People often wonder what the term “sustainable” really means. We were interviewed on this topic recently and thought our answers to the questions would be of interest.
Describe your climate-friendly practices, such as mulching, conservative agriculture, etc.
We make sure that every vineyard we work with has a soil preservation program and cover crop management or mulch application program. For example, we apply mulch at Old Stake and at Dancing Crow Sauvignon Blanc vineyard we use an organic max tilth builder cover crop that is a “plow down” mixture. We would use more bio-diesel in our tractors, but it tends to freeze and become a gelatin like goo at our temperature due to the high climate freeze in winter. It is going to be 17F tomorrow (Dec 27th 2021) in the vineyards!
Describe your soil management and soil fertility practices.
Soil management starts with minimizing compaction and increasing tilth (water and air retention) that fosters bio-diversity. Compacted anaerobic soils are bad for biodiversity and produce lousy wines. So, we manage our cover crow and / or mulch applications to maximize the return of nitrogen, phosphorus and carbon back to the soil at the right time of the year. Our vineyards can only be cultivated during the shoulder months of the rainy season. This awareness helps to incorporate the cover crop when it will do the most good. If we apply man made fertilizer, we always pair that with an organic addition as well so that we can preserve the soil ecology.
Pruning material is mowed back into the vineyard so that it composts into the soil. We don’t burn our pruning wood unless we get crown gall in a vineyard. We haven’t yet.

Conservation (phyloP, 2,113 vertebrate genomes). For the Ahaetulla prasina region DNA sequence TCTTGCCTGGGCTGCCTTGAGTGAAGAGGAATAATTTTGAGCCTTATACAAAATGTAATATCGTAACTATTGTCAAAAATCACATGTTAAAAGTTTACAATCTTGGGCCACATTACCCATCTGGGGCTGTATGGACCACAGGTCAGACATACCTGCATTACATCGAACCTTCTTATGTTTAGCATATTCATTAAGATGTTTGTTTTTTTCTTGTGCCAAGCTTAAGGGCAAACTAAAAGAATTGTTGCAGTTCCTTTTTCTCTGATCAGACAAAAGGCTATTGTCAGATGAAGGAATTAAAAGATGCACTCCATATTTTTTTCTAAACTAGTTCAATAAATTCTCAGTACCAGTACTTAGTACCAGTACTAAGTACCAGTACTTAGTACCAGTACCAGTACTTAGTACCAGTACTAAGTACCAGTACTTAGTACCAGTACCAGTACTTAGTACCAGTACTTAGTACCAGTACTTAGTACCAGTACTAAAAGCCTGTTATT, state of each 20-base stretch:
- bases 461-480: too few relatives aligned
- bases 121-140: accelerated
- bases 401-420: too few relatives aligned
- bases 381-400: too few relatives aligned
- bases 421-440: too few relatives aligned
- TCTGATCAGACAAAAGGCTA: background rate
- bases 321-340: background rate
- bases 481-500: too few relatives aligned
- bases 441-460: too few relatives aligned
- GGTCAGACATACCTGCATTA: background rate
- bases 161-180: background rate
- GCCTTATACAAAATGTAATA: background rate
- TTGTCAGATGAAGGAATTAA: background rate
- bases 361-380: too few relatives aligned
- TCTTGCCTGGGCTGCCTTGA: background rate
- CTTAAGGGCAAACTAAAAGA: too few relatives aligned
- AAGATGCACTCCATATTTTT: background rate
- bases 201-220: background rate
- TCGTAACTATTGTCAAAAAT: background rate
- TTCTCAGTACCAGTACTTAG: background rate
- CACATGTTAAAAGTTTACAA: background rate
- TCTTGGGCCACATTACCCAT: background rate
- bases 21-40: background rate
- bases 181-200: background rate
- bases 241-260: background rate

Describe your crop management practices.
We really try to grow as much fruit as we can at our altitude (1,350-3,000 feet). This sounds like we are overloading the vines, but we only get surprisingly low yields from the sites.
Old Stake (Old Vines): 2.5 tons/acre
Dancing Crow Sauvignon Blanc: 3-4 tons/acre
Old Stake Cabernet Sauvignon: 4-4.5 tons/acre
Describe your weed management practices.
Drilled cover crop in fall, after harvest. Alternate row vine drying (retention of cover crow in every other row). Cultivation of rows by mowing all rows but tilling every other row (disk and harrow that is dragged after) during April-June only. We try to minimize our broad leaf weed profile with our cover crop blend but we have had issues with Morning Glory (AKA: “bind weed”) in the blocks that are newly replanted. We will clear this up with shovels and then use a spray of glyphosphonate (not glyphosphate, aka “Round-Up”, which has been banned in our vineyards since 2018) to manage this problem. One application usually works.
Describe your insect & pest management practices.
We use pheromone traps to disrupt the mating cycle for the Virginia Creeper (invades from pear orchards)
Other than that, a spray of stylet oil (organic) is fine for leaf hoppers in June if they become problematic (1 year every 3-4). We don’t have any other pest issues in art due to the mountain climate of Lake County.
We do spray for powdery mildew in May and June. Sulfur dust (organic) is applied and then we follow up with something like Flint (a Sterol Biosynthase inhibitor or SBI) in early July since it is too hot to apply either sulfur or stylet oil. Three sprays total for the season.
We have not fenced our vineyards. This permits them to remain viable wildlife corridors. We get lots of deer migrating through. Sometimes they eat the young shoots, but we can accept that as a “nature tax.” The Dancing Crow Vineyard itself is home to a set of bee hives from the local bee keeper. They are a good gauge of our spray practices. We want to make sure that we remain bee friendly. Dancing Crow also has a resident owl population. We maintain their home in our barn provide them with a nice set back of trees from the vineyard to maintain that wildlife corridor.